You already know Texas is big. You may not, however, grasp how diverse it is, both in population and cars. Conjure up the stereotypical Texan and you might come up with the Marlboro Man or Matthew McConaughey, but two-thirds of Texans live in a major metropolitan area and just 43 percent are white. About 30 percent of the population speaks Spanish, and 4.7 million residents are foreign-born. Houston is the most ethnically diverse city in the country. Take that, New York City.
Closer to cars, Texas leads the nation in greenhouse gas emissions and oil production, but it also produces the most wind power in the country. It is home to three of the 10 biggest cities in the U.S. but also the largest number of farms, and leads the nation in total revenue from agriculture.
Texas is a study in contrasts, and that maps onto the state’s collector cars. The most popular vehicles are about what you’d expect: The Ford Mustang leads (as it does in many states), trailed by the Chevy/GMC GMT 400 pickup and the Dodge Charger. But Texan collectors also have a surprising appetite for newer, more exotic cars. Hagerty research pegs Texas at having about six percent of the collector vehicles in the country, but nearly nine percent of all supercars/exotics, as well as ten percent of all 2011–20 collector vehicles. The average age of a car enthusiast in Texas is 59 years, compared to 61 nationwide. The average collector vehicle year in Texas is 1970, compared to 1966 for the rest of the country.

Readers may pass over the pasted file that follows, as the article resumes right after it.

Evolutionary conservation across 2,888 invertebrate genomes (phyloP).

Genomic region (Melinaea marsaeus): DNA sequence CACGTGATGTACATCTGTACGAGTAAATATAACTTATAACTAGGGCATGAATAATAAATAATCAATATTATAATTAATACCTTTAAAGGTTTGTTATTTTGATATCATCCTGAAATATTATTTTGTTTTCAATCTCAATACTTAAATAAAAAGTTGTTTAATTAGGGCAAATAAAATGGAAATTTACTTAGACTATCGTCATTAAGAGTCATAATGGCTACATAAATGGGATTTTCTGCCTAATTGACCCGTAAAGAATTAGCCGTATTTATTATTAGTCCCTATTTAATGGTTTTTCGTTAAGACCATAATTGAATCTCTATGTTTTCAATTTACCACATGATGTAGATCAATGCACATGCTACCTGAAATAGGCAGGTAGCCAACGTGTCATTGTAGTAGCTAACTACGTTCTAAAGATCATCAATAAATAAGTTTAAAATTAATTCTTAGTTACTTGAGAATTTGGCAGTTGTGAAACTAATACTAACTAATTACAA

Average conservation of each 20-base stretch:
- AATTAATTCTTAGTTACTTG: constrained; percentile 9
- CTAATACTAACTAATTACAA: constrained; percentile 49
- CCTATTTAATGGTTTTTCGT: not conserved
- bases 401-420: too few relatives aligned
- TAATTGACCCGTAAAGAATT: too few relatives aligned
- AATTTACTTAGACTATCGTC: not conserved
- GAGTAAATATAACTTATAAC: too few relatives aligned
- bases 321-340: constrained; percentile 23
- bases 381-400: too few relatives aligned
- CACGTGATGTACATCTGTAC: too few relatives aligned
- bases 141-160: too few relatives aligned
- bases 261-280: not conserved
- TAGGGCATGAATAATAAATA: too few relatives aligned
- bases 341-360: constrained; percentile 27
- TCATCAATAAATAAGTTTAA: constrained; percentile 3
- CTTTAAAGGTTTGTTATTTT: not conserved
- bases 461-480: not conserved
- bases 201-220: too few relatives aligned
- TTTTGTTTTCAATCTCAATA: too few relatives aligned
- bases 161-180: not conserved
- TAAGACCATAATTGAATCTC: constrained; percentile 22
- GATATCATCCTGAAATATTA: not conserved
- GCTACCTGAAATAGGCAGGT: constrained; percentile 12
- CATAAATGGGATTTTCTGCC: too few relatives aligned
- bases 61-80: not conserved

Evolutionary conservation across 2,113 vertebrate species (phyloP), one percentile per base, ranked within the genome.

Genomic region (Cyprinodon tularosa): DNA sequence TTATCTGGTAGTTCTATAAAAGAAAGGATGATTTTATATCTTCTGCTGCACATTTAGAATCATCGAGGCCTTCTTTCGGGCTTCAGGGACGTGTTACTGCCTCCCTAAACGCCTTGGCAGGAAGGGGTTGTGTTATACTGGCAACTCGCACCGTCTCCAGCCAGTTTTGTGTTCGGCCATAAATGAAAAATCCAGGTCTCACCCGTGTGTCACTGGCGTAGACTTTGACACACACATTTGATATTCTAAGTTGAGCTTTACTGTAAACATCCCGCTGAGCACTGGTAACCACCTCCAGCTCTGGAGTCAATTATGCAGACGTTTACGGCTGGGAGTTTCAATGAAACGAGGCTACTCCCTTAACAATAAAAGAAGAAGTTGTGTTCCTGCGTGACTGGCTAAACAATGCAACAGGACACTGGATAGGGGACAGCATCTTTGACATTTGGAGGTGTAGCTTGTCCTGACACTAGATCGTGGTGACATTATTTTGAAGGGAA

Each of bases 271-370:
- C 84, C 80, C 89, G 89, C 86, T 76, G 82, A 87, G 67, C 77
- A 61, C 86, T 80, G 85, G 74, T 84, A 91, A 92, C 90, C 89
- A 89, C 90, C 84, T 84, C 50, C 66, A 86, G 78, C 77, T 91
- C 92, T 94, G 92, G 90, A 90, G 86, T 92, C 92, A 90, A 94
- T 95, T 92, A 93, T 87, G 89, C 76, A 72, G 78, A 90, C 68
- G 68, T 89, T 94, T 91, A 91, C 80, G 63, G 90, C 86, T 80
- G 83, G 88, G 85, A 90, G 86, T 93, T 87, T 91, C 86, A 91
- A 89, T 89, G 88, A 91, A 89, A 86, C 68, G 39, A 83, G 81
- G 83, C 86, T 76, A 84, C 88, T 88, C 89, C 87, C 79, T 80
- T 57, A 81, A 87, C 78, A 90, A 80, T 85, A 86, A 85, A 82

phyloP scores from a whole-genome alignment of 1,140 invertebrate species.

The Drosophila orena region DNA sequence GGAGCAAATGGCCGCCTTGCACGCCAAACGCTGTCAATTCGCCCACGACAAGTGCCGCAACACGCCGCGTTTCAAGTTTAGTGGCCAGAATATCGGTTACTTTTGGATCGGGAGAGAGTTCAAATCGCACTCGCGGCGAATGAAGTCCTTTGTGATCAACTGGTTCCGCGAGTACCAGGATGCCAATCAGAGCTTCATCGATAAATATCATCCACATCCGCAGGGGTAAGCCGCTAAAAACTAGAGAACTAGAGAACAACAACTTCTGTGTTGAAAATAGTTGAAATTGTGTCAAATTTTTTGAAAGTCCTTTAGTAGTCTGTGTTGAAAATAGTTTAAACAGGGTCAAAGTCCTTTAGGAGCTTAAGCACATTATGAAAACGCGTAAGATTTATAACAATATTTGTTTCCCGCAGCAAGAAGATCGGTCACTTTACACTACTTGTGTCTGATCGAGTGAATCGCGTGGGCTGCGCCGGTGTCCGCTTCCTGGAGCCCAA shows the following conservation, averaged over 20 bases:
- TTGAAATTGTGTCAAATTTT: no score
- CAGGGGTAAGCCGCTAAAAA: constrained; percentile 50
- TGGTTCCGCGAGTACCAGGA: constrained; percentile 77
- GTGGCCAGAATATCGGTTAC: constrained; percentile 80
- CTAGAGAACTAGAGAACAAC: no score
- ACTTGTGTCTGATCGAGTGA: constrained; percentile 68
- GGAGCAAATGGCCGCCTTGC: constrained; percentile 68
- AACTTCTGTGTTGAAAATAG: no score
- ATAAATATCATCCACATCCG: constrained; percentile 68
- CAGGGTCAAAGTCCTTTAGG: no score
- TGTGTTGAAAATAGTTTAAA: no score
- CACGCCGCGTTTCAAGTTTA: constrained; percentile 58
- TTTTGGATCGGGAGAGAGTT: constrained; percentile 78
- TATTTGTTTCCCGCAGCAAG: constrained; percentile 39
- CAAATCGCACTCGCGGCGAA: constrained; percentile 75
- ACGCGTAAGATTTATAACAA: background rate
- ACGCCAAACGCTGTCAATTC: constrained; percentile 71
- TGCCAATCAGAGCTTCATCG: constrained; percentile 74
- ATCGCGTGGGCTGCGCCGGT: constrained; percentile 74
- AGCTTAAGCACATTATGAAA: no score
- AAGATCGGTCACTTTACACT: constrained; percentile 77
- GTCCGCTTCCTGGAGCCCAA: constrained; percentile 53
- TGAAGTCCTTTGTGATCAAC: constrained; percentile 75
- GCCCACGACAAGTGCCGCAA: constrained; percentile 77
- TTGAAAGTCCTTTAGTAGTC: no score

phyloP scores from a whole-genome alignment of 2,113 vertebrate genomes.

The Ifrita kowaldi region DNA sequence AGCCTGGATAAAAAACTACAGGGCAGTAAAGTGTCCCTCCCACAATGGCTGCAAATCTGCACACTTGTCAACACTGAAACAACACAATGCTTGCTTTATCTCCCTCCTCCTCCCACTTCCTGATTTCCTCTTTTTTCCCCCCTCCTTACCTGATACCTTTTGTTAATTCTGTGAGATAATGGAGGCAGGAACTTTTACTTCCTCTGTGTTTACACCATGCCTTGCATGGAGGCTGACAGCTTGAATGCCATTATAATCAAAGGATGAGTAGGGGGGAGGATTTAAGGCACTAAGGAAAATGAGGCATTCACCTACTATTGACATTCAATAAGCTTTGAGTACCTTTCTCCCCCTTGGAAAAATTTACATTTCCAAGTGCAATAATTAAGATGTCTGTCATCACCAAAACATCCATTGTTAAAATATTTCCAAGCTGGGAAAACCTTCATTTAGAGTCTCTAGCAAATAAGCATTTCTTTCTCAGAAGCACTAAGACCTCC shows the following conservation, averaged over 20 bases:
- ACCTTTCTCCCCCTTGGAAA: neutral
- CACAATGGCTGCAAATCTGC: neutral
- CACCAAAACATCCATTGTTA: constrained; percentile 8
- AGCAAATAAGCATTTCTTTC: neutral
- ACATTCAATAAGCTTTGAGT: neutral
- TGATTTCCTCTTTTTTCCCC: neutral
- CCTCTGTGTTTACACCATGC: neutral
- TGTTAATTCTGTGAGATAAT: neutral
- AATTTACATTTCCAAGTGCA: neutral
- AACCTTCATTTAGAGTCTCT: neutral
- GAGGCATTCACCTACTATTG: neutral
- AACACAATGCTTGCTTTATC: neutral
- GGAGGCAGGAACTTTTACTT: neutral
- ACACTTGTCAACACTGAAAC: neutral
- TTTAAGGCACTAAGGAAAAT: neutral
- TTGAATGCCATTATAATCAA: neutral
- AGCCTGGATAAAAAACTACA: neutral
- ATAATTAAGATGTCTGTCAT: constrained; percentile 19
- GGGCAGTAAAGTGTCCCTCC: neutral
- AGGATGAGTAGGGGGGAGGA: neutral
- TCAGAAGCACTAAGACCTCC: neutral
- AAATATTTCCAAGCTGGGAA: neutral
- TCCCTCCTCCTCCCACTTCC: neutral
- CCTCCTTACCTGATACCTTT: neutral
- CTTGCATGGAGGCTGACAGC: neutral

Texas, like California, has a distinct car culture. Where L.A. has lowriders and hot rods, Houston has slabs and art cars. And although we can’t claim a Monterey Car Week, we are nonetheless spoiled for choice when it comes to getting out and enjoying all things automotive. James Wilder runs the website motortexas.com, which features the most extensive Texas event calendar out there and a blog about car culture in the state. Over the last 12 months, 235 events were posted, but the site also runs a Facebook group where many smaller events are listed.